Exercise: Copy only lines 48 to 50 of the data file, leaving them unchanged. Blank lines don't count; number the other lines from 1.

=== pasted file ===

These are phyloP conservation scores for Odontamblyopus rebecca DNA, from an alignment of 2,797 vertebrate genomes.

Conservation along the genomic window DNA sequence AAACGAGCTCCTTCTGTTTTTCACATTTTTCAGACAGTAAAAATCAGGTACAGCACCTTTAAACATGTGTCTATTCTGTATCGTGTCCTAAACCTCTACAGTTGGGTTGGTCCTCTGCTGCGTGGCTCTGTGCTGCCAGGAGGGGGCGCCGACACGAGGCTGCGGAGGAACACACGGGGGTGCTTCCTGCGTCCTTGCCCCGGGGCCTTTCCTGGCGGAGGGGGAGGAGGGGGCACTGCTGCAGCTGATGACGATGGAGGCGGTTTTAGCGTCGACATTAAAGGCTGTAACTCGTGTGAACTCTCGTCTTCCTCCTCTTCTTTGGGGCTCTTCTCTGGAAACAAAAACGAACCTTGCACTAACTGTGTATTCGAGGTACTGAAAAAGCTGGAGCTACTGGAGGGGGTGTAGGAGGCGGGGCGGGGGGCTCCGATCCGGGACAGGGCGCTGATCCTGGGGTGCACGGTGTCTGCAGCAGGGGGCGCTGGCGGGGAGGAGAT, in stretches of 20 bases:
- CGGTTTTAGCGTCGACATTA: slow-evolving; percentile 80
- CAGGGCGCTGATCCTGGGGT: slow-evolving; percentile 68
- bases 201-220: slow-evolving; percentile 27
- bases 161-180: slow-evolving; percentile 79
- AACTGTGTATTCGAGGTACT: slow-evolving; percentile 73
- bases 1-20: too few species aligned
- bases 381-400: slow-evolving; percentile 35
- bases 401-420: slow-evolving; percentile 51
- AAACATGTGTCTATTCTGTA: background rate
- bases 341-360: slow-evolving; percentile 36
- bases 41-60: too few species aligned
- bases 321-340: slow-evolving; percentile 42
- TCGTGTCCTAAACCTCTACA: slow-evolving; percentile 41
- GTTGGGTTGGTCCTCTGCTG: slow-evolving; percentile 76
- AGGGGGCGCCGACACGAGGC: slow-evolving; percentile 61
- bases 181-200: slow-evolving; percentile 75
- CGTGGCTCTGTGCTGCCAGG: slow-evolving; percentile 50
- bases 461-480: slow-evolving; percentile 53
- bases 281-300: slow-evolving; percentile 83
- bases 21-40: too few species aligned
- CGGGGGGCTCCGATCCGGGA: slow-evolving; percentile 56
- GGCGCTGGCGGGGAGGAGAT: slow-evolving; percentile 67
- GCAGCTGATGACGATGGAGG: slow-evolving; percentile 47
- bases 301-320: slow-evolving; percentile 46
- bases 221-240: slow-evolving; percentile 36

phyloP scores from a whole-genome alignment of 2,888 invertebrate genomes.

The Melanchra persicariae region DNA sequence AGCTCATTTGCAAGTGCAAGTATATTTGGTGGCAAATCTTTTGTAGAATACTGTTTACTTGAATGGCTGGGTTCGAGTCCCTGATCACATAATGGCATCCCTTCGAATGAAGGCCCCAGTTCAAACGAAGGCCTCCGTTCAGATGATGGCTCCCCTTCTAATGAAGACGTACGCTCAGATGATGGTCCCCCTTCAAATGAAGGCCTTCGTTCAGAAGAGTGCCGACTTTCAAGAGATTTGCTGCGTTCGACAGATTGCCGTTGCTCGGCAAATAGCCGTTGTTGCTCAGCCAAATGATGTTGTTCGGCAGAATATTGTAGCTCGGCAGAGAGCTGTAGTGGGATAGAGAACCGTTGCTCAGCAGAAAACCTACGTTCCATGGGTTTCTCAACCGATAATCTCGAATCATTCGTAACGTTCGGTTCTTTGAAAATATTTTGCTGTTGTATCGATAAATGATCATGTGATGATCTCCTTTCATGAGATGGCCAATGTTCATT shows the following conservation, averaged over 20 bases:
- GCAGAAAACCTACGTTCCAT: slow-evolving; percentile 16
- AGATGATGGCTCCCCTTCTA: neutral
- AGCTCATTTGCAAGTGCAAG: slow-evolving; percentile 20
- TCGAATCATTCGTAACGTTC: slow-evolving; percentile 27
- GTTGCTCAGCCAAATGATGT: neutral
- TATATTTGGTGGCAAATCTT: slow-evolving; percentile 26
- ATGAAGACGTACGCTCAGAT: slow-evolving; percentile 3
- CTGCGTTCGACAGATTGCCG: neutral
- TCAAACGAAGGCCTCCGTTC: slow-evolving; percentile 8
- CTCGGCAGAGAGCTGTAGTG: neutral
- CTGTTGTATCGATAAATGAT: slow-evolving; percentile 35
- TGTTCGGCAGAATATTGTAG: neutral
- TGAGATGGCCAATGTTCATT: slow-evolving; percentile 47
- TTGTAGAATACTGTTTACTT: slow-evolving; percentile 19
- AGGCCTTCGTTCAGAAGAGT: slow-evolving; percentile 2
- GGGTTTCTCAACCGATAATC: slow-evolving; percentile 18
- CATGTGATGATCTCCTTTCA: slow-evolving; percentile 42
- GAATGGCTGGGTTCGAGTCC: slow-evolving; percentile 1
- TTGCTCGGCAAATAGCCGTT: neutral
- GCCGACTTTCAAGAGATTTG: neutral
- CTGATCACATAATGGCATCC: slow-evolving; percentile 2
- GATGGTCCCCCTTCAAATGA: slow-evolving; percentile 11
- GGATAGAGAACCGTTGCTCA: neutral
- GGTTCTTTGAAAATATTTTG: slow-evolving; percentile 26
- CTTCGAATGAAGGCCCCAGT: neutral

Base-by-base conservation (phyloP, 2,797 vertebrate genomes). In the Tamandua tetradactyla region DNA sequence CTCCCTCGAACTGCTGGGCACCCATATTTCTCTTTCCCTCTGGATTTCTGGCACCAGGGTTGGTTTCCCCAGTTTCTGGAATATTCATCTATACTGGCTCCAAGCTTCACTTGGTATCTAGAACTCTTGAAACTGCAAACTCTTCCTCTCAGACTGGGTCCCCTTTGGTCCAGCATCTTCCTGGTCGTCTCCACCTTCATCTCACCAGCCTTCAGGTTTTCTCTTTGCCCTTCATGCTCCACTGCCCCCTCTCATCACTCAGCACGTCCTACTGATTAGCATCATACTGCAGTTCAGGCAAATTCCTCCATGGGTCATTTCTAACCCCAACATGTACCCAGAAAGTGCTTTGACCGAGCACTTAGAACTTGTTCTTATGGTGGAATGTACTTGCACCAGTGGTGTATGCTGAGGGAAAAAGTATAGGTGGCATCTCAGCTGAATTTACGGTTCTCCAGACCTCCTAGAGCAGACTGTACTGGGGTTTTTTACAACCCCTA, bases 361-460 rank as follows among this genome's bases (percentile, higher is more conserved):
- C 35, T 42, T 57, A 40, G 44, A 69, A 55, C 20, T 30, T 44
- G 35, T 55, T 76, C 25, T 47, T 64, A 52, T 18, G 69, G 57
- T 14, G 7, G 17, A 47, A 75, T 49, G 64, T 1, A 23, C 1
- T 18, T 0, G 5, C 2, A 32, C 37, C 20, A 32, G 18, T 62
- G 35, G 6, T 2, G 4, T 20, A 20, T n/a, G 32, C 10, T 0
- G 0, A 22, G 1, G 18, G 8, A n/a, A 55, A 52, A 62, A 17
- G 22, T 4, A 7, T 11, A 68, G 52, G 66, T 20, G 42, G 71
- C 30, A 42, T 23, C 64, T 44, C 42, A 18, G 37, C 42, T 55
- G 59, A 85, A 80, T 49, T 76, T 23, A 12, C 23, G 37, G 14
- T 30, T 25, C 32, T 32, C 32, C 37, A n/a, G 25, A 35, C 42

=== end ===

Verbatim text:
- TTGCTCGGCAAATAGCCGTT: neutral
- GCCGACTTTCAAGAGATTTG: neutral
- CTGATCACATAATGGCATCC: slow-evolving; percentile 2